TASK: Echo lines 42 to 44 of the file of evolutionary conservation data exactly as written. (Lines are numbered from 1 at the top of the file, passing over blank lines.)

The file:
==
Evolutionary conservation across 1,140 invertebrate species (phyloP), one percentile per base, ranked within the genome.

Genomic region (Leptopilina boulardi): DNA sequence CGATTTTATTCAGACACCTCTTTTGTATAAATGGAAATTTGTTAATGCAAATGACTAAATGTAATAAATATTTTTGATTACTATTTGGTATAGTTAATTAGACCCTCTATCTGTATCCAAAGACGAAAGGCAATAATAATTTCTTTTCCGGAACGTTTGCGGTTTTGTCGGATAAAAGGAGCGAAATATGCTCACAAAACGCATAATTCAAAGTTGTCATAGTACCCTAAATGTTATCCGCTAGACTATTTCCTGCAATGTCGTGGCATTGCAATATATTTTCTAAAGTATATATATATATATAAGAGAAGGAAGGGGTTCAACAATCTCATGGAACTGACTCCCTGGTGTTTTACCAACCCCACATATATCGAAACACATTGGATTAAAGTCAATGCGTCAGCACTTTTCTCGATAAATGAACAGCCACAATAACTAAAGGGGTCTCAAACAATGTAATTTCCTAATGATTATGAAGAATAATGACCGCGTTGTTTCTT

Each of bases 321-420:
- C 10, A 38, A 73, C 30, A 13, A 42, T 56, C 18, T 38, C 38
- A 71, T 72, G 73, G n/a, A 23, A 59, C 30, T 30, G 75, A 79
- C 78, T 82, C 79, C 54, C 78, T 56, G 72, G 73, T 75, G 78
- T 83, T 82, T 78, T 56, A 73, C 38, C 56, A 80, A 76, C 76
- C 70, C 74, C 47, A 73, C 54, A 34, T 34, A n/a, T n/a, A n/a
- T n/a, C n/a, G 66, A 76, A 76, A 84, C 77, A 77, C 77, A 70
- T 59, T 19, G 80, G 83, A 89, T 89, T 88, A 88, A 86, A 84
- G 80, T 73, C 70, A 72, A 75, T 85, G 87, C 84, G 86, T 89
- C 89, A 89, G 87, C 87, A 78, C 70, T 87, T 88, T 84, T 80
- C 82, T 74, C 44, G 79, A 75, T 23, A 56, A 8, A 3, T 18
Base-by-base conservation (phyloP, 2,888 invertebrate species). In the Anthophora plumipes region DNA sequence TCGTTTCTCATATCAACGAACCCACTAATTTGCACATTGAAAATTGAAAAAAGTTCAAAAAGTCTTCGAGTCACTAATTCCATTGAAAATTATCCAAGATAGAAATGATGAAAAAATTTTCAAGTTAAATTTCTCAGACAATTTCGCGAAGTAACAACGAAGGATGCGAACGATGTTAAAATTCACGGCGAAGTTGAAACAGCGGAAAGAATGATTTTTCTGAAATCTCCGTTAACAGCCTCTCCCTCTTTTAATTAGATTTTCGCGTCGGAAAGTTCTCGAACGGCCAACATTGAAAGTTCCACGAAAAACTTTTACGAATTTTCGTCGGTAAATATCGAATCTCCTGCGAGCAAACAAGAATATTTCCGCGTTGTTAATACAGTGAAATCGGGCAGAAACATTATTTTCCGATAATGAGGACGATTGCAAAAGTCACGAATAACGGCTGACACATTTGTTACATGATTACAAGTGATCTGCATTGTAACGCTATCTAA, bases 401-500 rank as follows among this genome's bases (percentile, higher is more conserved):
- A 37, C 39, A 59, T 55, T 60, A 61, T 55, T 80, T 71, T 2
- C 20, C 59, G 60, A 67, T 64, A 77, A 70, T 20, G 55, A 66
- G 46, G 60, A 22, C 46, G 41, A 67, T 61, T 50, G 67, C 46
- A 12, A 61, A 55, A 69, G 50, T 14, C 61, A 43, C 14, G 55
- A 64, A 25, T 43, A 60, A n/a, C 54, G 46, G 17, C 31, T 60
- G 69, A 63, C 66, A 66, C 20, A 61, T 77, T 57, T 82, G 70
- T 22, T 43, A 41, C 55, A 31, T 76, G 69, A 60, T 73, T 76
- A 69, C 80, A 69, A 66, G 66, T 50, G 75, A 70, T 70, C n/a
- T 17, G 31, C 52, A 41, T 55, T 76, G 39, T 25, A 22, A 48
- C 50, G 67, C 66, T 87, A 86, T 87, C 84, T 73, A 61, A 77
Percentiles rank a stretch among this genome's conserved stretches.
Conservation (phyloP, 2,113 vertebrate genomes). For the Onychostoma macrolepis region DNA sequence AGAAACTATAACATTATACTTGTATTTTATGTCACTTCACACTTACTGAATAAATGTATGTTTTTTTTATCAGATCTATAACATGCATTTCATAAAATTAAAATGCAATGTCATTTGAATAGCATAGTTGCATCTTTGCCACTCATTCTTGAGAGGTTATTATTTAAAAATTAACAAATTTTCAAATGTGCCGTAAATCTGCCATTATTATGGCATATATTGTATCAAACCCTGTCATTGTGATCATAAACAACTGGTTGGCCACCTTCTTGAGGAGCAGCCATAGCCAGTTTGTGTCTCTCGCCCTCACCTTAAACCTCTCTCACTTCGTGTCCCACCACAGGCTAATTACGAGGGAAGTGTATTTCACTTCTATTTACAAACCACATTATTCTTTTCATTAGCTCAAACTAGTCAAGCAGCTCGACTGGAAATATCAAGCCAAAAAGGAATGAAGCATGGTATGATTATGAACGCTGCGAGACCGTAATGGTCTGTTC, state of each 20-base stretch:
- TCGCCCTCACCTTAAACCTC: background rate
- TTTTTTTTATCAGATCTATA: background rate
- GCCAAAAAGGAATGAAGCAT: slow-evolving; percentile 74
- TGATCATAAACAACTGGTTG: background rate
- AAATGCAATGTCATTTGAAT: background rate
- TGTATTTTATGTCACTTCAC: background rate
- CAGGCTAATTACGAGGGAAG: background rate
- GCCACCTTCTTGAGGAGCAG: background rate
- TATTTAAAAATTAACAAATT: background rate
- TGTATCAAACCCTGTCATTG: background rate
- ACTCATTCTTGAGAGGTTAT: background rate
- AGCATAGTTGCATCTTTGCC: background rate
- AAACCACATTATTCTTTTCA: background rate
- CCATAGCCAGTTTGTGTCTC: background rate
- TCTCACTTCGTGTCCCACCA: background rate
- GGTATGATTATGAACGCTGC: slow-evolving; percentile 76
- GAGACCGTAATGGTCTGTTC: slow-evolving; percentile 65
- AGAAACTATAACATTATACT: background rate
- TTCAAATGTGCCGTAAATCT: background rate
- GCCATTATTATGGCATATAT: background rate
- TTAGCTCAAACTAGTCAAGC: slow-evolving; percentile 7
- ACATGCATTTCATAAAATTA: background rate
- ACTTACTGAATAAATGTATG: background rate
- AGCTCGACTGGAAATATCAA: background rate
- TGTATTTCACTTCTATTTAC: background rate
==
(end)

- GGTATGATTATGAACGCTGC: slow-evolving; percentile 76
- GAGACCGTAATGGTCTGTTC: slow-evolving; percentile 65
- AGAAACTATAACATTATACT: background rate